She was proving to be the latest in a line of late bloomers, the WTA’s newest member of the top 20, into her first ever Grand Slam quarter-final after reaching his first Grand Slam fourth round in Australia this year.
She did not even play Wimbledon last year, ranked just 175 after serious injuries during the first part of 2012. But since then, she had won her first title in Quebec City and reached the finals of this year’s ‘s-Hertogenbosch. So her grass credentials were strong, especially as she was also the junior Wimbledon winner in 2003.
More impressive still, Flipkens had yet to drop a set in the tournament—but she had also yet to face a seed, and in No8 seed Petra Kvitova, the champion here in 2011, she faced one of the best.
Kvitova was playing her fourth straight Wimbledon quarter-final, having been a semi-finalist in 2010—falling to Williams—and taking the title in 2011 before falling again to Williams in the quarters last year.
Nevertheless, the woman from Belgium had beaten Kvitova not once but twice in their three meetings, most recently in three sets in Miami this year. And she had the not inconsiderable support and encouragement of multiple Grand Slam winning Belgian, Kim Clijsters, who tweeted the world throughout the match.
Flipkens and Kvitova certainly cut contrasting figures as they walked onto court, the left-handed Czech a tall and rangy 6ft while her right-handed Belgian opponent, just 5ft 5in, is one of the very few players on tour to wear glasses—striking white-framed ones at that—and with cropped hair wrapped by a bandana.
But when they began playing, there were plenty of similarities that showed just why they excel on grass: Big serves, big forehands, first-strike tactics and a determination to dominate from the start of every point. It was a thrilling sight, with old-fashioned, fast-pace, one-two tennis.
Rallies were certainly short but drew grasps at every turn, not least for the bullet-sharp returns of serve each managed to play. And that brought some early breaks of serve, first Kvitova took the advantage in the fifth, then Flipkens hit back in the sixth, only for Kvitova to pounce again in the seventh.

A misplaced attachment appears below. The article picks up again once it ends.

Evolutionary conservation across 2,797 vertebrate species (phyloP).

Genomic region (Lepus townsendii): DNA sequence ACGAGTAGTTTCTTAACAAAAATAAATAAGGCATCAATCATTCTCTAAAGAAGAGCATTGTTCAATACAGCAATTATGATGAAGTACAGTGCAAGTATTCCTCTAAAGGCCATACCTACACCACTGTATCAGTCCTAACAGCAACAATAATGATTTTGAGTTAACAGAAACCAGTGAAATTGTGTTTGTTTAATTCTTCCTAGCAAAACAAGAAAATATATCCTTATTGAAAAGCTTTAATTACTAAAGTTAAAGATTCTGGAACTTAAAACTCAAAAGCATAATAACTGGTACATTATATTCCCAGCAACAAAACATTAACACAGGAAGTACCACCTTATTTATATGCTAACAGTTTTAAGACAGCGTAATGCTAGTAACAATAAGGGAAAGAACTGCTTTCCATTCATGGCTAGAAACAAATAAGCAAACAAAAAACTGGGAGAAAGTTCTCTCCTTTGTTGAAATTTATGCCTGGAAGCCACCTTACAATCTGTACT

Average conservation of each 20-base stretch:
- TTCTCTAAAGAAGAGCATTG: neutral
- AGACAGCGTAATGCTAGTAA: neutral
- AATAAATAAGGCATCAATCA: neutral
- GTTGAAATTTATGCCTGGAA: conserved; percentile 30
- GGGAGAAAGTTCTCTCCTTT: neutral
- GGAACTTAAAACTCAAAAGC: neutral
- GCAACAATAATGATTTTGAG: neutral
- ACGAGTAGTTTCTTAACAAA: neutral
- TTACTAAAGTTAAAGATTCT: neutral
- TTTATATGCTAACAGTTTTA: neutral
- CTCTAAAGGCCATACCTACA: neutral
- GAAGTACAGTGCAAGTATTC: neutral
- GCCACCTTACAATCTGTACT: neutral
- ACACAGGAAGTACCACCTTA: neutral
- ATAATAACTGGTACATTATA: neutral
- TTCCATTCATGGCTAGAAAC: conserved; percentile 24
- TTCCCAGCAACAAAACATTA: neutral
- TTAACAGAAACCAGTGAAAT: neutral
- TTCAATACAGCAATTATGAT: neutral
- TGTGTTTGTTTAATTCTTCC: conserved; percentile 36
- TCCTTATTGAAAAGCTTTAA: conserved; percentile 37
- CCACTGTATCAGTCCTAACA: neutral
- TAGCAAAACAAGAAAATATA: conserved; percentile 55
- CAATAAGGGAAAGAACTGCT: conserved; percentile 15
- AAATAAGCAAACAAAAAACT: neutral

The Czech opened up a 5-3 lead, but then found herself in a prolonged battle to serve out the set, facing five deuces and break points before she sealed the set 6-4. Kvitova had hit 20 winners in the 41 points she won, but although Flipkens had made just six outright winners, she had also made only one error.
It was a trend that continued in the second set, a no-holds-barred bombardment from both women, each racing into the net at the first chance to finish points quickly—but the more compact Flipkens was the more natural volleyer and brought up break point in the sixth game, then forced an error to take a 4-2 lead.
Flipkens next held to 15—she dropped only six points on serve in the set—and though it was the Belgian who had heavy supports on her knee, it was Kvitova who called a doctor to the court at the change of ends, not for injury but for illness. They took her temperature, discussed fluids, and she carried on.
But she could not hold back the rampant Flipkens, who served out the set with ease, 6-3.
Now Kvitova went off court, eventually returning swathed in towels, though the court was under a closed roof. But she looked in good shape to hold her serve through to 4-4. She even had the chance to break Flipkens in the fourth, but the Belgian saved it with a courageous reached volley put-away and then made a wonderful drop winner from the baseline—a tactic that would appear with greater frequency.
Come the vital ninth game, Flipkens struck and broke: She had the chance for the win of her career, and deployed those drop shots again, reaching 40-0 with an ace. Kvitova fired backhand winners off the next two serves, but Flipkens had one more ace up her sleeve to take set and match, 6-4.
It was her best set of the match, boasting 11 winners to, again, only one error, and she was thrilled: “It cannot be better…I’m so happy I still have to wake up: It’s more than a dream!”
And she ended by thanking her famous Belgian colleague: “I have to thank here for believing in me [through all the injuries], one of a handful who did.”
She next plays Marion Bartoli whose match, despite an extended rain delay on Court 1, reached its climax just before Flipkens sealed her place in the semis.
The No15 seed, in her third Wimbledon quarter-final, took a 52-minute first set against No 17 seed Sloane Stephens, who was playing in the main draw for only the second time. The 20-year-old American broke into the top 20 this year after reaching the semis of the Australian Open, but had not played a seed before Bartoli.
It looked as though the experienced French woman was sailing to victory in the second set, twice breaking to lead, but Stephens broke back as Bartoli served for the match.
However, Bartoli refocused, held her next serve and broke a nervy Stephens to love for the set and match, 7-5.
Bartoli and Flipkens, though similar in age, have never met before—which will make one of the most unexpected semis in recent Wimbledon years also one of the most fascinating.
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